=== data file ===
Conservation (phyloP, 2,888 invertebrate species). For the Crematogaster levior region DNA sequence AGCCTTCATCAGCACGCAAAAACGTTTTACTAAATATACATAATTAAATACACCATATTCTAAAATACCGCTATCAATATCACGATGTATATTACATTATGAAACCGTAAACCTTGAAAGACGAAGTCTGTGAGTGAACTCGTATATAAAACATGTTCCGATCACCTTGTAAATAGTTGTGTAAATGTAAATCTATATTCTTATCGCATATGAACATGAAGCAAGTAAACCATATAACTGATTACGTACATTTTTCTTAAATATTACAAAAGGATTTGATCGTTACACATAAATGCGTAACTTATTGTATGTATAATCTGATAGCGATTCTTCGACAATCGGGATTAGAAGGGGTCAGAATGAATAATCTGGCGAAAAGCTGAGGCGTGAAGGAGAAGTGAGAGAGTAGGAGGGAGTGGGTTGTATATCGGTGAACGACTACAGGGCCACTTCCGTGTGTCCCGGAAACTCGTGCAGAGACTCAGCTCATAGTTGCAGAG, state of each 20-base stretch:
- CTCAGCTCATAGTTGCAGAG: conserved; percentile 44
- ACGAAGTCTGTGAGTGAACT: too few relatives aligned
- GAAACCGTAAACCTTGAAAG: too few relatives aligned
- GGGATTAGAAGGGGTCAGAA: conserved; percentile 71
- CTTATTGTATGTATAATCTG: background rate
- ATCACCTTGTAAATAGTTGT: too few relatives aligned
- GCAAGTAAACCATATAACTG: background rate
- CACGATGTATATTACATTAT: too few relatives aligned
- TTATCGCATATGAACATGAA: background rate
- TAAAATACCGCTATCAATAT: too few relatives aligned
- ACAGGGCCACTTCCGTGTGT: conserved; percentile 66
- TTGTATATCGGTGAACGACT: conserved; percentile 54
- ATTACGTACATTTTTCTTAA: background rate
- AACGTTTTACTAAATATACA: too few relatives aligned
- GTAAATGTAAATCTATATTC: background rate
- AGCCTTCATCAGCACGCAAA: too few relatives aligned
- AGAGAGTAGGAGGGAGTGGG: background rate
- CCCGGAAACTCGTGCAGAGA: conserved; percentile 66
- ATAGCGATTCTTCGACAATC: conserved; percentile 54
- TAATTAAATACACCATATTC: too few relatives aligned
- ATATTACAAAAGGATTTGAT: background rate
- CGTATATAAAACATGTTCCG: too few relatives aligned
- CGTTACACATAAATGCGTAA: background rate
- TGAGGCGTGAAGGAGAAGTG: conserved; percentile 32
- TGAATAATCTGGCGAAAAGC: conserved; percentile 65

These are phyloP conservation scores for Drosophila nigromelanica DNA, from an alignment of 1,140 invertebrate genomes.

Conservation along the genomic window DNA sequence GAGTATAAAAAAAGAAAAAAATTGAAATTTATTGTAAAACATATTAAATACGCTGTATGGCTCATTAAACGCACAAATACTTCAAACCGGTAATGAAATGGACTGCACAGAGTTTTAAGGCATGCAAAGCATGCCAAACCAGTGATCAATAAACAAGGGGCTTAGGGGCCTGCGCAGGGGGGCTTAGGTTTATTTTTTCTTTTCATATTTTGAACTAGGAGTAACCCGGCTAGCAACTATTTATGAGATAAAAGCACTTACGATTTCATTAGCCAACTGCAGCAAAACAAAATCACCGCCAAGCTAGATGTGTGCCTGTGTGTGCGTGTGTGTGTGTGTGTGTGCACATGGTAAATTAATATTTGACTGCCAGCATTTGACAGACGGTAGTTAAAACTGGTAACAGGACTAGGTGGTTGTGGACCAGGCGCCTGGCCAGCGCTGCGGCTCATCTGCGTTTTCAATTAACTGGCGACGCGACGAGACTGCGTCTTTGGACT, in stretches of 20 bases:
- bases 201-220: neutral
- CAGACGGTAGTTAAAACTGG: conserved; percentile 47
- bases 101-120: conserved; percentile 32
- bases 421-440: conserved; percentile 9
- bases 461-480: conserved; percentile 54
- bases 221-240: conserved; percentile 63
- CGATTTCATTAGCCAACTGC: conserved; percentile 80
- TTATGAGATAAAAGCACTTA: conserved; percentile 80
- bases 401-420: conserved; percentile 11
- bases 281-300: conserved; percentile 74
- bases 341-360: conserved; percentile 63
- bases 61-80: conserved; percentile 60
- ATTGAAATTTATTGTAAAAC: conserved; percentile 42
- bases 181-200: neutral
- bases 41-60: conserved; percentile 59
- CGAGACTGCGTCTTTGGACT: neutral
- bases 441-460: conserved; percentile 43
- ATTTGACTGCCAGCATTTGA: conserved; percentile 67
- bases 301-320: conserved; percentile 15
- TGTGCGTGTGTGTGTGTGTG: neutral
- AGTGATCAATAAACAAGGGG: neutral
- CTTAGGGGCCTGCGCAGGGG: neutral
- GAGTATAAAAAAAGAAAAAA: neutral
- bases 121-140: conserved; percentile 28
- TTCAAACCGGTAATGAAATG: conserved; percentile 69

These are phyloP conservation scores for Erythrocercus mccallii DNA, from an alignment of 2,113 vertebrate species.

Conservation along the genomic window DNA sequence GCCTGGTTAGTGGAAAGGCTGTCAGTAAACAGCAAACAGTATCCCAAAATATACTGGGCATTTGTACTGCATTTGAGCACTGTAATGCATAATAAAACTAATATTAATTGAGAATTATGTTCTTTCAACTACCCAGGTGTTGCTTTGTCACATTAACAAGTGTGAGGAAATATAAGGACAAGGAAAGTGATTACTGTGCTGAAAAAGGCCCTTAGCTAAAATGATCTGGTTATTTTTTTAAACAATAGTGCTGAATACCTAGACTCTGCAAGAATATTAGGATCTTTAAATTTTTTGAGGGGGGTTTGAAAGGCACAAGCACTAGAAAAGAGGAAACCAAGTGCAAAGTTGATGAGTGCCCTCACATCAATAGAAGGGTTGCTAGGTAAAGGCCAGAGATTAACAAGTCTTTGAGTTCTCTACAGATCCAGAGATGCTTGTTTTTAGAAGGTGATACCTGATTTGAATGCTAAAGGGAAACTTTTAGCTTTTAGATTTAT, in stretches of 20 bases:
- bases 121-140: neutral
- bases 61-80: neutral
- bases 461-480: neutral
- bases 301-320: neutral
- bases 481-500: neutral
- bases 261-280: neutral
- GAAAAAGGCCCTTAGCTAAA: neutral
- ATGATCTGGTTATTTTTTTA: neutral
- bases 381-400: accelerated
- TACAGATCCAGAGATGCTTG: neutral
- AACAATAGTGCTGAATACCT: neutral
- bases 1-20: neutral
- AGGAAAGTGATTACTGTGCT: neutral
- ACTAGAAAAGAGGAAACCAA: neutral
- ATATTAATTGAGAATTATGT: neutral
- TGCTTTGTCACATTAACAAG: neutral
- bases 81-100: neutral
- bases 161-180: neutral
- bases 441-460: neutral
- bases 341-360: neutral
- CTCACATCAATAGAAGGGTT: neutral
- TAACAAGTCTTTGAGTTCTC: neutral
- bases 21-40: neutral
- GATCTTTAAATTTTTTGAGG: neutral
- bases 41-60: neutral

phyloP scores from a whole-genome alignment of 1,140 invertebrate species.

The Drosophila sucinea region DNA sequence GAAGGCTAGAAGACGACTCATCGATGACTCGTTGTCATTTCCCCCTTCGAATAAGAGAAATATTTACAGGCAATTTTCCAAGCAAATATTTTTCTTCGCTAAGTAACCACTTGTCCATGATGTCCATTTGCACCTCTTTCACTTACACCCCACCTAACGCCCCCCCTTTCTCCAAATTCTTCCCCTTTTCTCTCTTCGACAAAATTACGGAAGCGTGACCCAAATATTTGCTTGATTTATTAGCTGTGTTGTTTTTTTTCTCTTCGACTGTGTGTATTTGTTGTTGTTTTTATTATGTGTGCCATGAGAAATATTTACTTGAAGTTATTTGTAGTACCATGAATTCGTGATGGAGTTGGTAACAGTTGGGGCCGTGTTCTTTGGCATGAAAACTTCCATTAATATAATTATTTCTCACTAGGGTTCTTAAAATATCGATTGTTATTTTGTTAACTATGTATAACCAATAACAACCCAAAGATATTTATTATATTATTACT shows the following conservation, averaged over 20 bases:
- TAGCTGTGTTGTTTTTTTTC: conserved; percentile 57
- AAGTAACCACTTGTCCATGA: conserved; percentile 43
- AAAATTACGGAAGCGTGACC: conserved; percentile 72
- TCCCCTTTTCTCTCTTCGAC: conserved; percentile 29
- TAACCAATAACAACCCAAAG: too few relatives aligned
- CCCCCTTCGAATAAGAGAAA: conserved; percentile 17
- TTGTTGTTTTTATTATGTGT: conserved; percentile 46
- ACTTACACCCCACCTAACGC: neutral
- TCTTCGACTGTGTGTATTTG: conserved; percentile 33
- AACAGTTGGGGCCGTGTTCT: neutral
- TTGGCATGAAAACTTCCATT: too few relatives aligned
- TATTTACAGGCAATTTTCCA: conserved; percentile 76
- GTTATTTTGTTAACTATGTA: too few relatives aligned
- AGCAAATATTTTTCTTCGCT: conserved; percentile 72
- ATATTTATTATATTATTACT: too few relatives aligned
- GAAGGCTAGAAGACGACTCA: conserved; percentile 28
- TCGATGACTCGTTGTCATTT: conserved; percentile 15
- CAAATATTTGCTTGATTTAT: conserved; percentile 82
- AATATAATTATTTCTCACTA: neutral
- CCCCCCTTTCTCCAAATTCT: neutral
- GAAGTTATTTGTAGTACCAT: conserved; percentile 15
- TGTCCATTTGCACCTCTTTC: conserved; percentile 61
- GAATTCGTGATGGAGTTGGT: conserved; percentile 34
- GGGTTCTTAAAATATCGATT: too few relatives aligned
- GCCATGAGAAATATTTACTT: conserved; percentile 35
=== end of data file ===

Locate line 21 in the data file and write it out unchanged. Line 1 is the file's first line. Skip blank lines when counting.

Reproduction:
- TAATTAAATACACCATATTC: too few relatives aligned